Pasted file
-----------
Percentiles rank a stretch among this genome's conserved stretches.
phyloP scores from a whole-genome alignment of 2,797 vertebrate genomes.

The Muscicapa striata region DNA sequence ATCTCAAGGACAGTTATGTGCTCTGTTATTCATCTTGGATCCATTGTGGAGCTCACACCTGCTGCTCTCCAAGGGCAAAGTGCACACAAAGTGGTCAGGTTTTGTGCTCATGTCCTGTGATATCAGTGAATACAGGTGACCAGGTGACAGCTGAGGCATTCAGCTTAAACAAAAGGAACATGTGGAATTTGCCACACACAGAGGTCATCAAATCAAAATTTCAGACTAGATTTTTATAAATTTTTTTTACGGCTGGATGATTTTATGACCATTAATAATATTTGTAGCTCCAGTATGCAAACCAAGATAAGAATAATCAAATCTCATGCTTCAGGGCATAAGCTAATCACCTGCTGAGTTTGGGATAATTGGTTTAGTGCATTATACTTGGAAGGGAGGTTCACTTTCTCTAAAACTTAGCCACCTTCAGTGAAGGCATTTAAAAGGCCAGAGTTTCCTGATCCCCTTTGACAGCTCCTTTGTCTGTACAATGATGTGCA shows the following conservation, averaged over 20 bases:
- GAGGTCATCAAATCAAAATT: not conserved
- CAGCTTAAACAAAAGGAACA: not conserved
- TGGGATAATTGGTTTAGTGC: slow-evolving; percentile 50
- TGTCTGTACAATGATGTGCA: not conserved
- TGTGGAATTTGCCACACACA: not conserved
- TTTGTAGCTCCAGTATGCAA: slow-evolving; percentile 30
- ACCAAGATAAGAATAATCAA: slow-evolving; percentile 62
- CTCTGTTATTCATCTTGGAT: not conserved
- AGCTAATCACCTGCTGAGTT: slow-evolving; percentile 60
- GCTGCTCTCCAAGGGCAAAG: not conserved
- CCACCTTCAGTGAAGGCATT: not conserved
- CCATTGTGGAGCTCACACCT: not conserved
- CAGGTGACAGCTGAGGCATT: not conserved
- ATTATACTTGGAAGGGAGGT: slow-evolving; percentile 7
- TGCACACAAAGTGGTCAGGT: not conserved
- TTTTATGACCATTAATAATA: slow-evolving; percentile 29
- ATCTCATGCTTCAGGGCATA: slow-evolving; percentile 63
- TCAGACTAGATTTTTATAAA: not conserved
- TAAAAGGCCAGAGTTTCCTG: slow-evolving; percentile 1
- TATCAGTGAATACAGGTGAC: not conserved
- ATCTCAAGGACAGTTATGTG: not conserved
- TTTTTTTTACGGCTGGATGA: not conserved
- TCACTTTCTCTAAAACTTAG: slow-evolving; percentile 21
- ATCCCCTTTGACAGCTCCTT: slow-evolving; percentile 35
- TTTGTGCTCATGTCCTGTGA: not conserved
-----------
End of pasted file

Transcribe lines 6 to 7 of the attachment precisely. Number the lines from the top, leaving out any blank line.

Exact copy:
- TGGGATAATTGGTTTAGTGC: slow-evolving; percentile 50
- TGTCTGTACAATGATGTGCA: not conserved